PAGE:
Britain's foreign minister Boris Johnson stopped off in Myanmar today to press Aung San Suu Kyi on the need for an independent probe into violence in Rakhine state, as the country faces mounting pressure to punish troops accused of atrocities against the Muslim Rohingya.
Johnson met with the embattled Myanmar leader, whose reputation among the international community has crumbled over her handling of the Rohingya crisis, in the capital Naypyidaw while on a four-day tour in Asia.
The meeting followed Johnson's visit to a refugee camp in Bangladesh's Cox's Bazar district, where nearly 700,000 Rohingya have sought sanctuary after fleeing a Myanmar army crackdown launched in northern Rakhine last August.
The UN has accused Myanmar security forces of driving the Muslim minority across the border in an ethnic cleansing campaign. Doctors Without Borders estimates at least 6,700 Rohingya died in the first month of violence.
But Myanmar has staunchly denied the charges and blocked UN investigators from the conflict zone, souring relations with a host of western allies.
Fresh reports of mass graves in Rakhine -- and the arrest of two Reuters journalists investigating an alleged massacre -- have heightened pressure on Suu Kyi to condemn the army, who she is in a delicate power-sharing arrangement with.
But the Nobel laureate has refused to change tack and is accused by critics of adopting a siege mentality.
Today Johnson and Suu Kyi "discussed in an open and friendly manner the latest developments in Rakhine State, including planning for the reception of returnees who fled", Myanmar's foreign ministry said in a Facebook post alongside photos of the pair meeting.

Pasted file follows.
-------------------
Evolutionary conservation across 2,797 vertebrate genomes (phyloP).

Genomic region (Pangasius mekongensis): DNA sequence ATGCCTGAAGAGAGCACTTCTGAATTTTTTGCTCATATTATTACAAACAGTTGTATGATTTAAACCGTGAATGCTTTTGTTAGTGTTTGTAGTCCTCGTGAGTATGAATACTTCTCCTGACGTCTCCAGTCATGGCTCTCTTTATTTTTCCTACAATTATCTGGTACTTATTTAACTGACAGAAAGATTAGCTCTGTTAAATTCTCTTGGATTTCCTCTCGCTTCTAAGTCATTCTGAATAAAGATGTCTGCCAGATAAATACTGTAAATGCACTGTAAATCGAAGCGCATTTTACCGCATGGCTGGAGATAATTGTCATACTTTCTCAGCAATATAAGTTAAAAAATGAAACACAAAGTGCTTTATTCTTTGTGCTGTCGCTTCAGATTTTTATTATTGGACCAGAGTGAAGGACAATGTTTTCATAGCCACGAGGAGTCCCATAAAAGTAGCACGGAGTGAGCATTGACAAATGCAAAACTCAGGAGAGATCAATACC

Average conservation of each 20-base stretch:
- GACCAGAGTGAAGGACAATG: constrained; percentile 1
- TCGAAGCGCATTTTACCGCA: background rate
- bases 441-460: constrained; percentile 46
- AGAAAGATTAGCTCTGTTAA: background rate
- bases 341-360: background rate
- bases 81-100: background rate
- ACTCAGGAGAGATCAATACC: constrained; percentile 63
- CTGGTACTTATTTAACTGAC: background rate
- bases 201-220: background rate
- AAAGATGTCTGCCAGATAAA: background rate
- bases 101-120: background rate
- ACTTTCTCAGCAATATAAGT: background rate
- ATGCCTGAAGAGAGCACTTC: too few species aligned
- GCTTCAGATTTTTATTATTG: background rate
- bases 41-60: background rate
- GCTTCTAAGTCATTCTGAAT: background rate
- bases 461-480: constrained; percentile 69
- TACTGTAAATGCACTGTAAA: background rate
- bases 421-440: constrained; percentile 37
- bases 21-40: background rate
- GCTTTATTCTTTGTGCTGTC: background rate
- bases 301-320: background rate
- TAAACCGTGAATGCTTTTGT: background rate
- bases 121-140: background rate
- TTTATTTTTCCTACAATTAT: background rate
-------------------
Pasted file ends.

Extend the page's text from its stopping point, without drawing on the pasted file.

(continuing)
Johnson, who later flew to Rakhine state, wrote on Twitter that he raised the "importance of (Myanmar) authorities in carrying out full & independent investigation into the violence in Rakhine".
He said he also stressed the "urgent need to create the right conditions for Rohingya refugees to return to their homes in Rakhine".
Many Rohingya do not feel safe returning to a country where they have faced violent persecution and decades of discrimination at the hands of a state that has denied them citizenship.
Others have no home to return to after their villages were torched in the military crackdown.
That public admission followed the arrests of the two Myanmar journalists who were investigating the massacre and are now facing up 14 years in prison on charges of possessing secret documents.
The panel was thrown into the spotlight last month after veteran US diplomat Bill Richardson published a withering resignation letter saying he could not in "good conscience" sit on a board he feared would only "whitewash" the causes of the Rohingya crisis.
(This story has not been edited by Business Standard staff and is auto-generated from a syndicated feed.)